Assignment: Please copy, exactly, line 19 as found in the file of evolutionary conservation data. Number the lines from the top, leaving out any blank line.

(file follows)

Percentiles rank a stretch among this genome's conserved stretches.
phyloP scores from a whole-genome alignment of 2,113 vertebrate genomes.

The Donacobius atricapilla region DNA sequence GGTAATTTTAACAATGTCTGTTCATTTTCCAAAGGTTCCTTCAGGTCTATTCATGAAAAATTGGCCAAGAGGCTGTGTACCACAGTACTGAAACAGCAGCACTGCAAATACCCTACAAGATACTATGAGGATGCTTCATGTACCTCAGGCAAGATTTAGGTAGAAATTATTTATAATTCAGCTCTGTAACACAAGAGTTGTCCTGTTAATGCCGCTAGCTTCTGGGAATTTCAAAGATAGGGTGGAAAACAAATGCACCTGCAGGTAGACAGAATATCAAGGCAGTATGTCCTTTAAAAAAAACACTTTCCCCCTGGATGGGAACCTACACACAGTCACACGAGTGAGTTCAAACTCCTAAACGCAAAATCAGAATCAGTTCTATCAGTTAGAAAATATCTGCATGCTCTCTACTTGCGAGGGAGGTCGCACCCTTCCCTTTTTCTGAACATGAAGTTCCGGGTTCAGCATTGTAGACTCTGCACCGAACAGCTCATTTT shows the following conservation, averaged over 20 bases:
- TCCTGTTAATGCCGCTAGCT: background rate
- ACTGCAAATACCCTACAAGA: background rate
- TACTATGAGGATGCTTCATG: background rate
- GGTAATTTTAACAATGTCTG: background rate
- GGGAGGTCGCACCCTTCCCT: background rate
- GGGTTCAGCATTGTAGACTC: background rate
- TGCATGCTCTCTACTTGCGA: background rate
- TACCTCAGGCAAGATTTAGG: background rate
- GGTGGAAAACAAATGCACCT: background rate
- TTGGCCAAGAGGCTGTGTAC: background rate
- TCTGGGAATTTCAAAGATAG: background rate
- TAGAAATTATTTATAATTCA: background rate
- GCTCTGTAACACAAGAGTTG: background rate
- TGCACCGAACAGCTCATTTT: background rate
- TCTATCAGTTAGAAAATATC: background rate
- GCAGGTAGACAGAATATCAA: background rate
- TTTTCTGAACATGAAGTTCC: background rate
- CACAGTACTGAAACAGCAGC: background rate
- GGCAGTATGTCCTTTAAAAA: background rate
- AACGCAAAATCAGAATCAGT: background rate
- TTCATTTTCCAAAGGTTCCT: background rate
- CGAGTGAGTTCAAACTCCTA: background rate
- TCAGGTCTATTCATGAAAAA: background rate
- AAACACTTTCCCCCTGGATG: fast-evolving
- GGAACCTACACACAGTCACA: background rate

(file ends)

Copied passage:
- GCAGGTAGACAGAATATCAA: background rate